Cover

HALLOWEEN SPECIAL

Death and its Mexican amigos

Raul Dias | Updated on October 30, 2020 Published on October 30, 2020

Ring in the dead: Dia de Muertos fuses the Catholic feast of All Souls’ Day with the day of the dead of the pre-Hispanic Tarasco people of Michoacán   -  REUTERS/ GUSTAVO GRAF

Mexico’s idea of a good time includes a hearty celebration of mortality and intimacy with life

* Two days before the Day of the Dead, Mexicans visit the graves of deceased family members, adorning them with paper decorations and marigold flowers, known locally as cempasúchil

* On the first day of every month, thousands of people flock to an altar in a ramshackle part of Mexico City to honour a ‘saint’ that the country’s all-controlling Catholic Church vehemently denounces

There is a heartbreakingly beautiful saying in Mexico that goes like this: “You never really die until your name is spoken for the last time”.

This is perhaps why the concept of death in Mexican culture is unique. As I travelled around this country a few years ago, I discovered that as much as they mourn death, Mexicans also celebrate it with joy and unbridled mirth. Bordering on a defiant nonchalance, one might even say. But not quite.

And there is no day more poignant than today’s North American holiday of Halloween to put the Mexican attitude towards death in perspective. Now, while the average American approaches death with fear, turning the dead into monsters — worthy only of being paraded around as fancy-dressed, macabre creatures as they go ‘trick-or-treating’ — the Mexican prefers a riotous co-existence. All this, along a colourful path of least resistance and total abandonment!

Life goes on

It is no great surprise then that one of Mexico’s most important festivals celebrates death with joy. Día de Muertos, which takes place on November 2 each year, is a fusion of the Catholic feast of All Souls’ Day with the day of the dead of the pre-Hispanic Tarasco people of Michoacán. It is believed that the dead return to their earthly homes for one day. Quite like in the animated movie Coco (2017), the underlying philosophy here is that death is a continuation of life in a parallel dimension.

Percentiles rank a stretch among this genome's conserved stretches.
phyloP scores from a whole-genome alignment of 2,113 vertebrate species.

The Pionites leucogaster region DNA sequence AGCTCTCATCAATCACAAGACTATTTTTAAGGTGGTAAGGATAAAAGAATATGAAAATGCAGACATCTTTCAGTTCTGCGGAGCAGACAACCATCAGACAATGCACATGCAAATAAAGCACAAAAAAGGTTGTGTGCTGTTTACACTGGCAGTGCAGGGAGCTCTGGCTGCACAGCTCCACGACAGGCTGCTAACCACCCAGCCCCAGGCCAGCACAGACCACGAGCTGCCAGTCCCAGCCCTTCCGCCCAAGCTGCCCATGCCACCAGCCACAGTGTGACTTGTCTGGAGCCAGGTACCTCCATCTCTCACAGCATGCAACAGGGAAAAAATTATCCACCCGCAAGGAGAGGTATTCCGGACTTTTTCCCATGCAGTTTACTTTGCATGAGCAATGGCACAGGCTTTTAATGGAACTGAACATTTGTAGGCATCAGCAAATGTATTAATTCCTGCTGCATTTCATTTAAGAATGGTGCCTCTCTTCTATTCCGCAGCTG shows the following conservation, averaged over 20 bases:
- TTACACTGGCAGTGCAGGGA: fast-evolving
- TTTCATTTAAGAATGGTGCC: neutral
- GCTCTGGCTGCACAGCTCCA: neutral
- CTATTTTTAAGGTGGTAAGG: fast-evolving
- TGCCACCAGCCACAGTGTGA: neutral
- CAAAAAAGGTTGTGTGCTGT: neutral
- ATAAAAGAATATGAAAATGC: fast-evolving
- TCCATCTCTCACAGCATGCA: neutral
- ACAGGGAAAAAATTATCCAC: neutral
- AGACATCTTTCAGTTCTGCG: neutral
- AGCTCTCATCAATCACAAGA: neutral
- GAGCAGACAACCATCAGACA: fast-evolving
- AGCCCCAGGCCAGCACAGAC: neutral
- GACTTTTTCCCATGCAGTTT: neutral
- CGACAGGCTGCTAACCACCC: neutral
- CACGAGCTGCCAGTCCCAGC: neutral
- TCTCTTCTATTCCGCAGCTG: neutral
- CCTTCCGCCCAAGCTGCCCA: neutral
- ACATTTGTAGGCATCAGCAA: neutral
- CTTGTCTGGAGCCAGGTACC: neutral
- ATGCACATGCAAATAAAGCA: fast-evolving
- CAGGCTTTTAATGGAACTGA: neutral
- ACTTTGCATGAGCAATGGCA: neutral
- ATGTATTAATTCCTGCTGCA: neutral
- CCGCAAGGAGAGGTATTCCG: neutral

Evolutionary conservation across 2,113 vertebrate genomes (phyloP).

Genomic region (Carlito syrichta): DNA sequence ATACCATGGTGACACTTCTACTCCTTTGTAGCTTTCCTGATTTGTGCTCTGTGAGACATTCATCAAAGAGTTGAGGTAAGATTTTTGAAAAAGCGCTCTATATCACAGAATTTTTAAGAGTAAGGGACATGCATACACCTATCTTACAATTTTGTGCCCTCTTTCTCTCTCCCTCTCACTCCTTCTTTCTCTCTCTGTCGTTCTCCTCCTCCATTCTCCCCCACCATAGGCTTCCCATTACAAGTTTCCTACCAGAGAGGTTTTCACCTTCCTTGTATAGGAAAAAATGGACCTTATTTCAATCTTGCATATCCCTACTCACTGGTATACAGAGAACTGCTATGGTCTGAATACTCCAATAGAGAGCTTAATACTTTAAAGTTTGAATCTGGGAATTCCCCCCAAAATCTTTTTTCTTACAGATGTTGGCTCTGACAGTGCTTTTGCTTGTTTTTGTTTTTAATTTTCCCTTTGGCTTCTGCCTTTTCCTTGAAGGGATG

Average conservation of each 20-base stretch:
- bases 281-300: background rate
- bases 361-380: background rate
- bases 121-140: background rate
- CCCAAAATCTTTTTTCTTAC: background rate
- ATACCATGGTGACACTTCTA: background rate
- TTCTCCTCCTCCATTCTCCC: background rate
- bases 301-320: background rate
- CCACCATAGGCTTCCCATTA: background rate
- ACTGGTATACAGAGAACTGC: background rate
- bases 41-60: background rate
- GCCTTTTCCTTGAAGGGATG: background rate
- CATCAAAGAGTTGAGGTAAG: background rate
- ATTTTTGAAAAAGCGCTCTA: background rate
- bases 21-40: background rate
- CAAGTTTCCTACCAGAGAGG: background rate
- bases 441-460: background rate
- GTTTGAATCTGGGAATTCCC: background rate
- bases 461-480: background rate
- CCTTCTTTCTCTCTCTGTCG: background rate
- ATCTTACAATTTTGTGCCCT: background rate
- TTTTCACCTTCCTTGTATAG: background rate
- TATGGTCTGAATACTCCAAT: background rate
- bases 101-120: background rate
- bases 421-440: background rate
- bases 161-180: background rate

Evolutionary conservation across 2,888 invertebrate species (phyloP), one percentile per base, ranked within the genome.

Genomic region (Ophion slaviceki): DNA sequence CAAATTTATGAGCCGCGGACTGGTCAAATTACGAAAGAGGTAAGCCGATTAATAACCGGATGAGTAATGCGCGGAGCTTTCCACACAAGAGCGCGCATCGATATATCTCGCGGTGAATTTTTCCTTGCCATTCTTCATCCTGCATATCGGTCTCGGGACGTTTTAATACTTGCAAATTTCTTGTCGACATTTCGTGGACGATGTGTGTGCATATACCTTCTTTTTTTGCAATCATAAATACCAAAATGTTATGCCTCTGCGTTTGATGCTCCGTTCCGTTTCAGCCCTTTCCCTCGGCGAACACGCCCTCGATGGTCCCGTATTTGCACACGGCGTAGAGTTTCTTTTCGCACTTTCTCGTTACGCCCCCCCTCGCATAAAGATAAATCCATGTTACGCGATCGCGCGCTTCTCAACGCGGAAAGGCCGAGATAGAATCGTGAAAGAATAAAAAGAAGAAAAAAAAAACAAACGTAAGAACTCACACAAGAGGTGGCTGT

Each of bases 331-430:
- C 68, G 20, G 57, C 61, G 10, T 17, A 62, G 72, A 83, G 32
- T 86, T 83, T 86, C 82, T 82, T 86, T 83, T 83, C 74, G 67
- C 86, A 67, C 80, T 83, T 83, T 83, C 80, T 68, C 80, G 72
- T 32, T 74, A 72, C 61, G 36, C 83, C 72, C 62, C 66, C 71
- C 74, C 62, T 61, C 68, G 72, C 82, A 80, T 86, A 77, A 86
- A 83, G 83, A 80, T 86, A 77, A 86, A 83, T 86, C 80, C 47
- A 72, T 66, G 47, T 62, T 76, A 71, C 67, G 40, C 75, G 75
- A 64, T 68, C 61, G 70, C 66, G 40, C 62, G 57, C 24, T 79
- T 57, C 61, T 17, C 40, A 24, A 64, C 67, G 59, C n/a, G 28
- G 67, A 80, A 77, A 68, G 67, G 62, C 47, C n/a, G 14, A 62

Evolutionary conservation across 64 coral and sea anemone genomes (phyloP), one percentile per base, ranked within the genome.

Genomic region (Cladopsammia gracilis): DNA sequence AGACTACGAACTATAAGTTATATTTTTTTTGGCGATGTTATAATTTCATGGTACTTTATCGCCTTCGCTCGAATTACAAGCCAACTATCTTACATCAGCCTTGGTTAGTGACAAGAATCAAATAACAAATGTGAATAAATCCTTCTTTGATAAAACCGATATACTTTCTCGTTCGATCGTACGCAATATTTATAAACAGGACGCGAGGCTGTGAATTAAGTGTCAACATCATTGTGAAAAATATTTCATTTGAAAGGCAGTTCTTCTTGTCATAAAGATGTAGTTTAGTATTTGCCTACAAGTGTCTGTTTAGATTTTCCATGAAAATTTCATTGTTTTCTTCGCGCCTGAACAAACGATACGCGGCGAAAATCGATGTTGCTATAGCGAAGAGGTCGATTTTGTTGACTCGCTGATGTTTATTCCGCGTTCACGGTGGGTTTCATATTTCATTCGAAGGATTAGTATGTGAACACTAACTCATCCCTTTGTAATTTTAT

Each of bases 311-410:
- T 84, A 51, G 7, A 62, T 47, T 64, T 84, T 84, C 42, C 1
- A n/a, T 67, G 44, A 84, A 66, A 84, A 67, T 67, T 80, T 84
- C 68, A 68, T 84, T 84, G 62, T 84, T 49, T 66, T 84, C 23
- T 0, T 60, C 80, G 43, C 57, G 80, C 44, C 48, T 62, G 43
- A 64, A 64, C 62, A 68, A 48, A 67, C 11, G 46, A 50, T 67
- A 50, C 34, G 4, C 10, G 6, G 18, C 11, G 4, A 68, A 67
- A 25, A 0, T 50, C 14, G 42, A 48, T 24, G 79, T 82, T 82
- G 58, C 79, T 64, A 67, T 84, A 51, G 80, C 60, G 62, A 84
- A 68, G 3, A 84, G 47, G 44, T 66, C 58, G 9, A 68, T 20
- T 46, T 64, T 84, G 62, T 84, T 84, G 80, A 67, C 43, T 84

I was lucky enough to witness one such Día de Muertos in Mexico City. It changed the way I looked at death for ever. Two days before the festival, Mexicans visit the graves of deceased family members, adorning them with paper decorations and marigold flowers, known locally as cempasúchil. Small gifts, called ofrendas, in the form of glittery, sugared skulls and dancing skeletons called calaveras are left behind at the graves. This, after they spend at least 24 hours in the cemetery, communing with the dead in a sort of hybrid tailgate party-meets-picnic, highlighted by plenty of eating, drinking and playing of music.

Double, double, toil and trouble

“¿Que buscabas?” was a question hurled at me by shopkeepers I encountered. “What are you looking for?” they asked. I found myself at the Mercado de Sonora on a rather chilly autumn afternoon. Dedicated solely to witchcraft, potions, and other death rituals, this market located just southeast of Mexico City’s main centre — in a neighbourhood known as Merced Balbuena — truly is the place to go to, to get your freak on.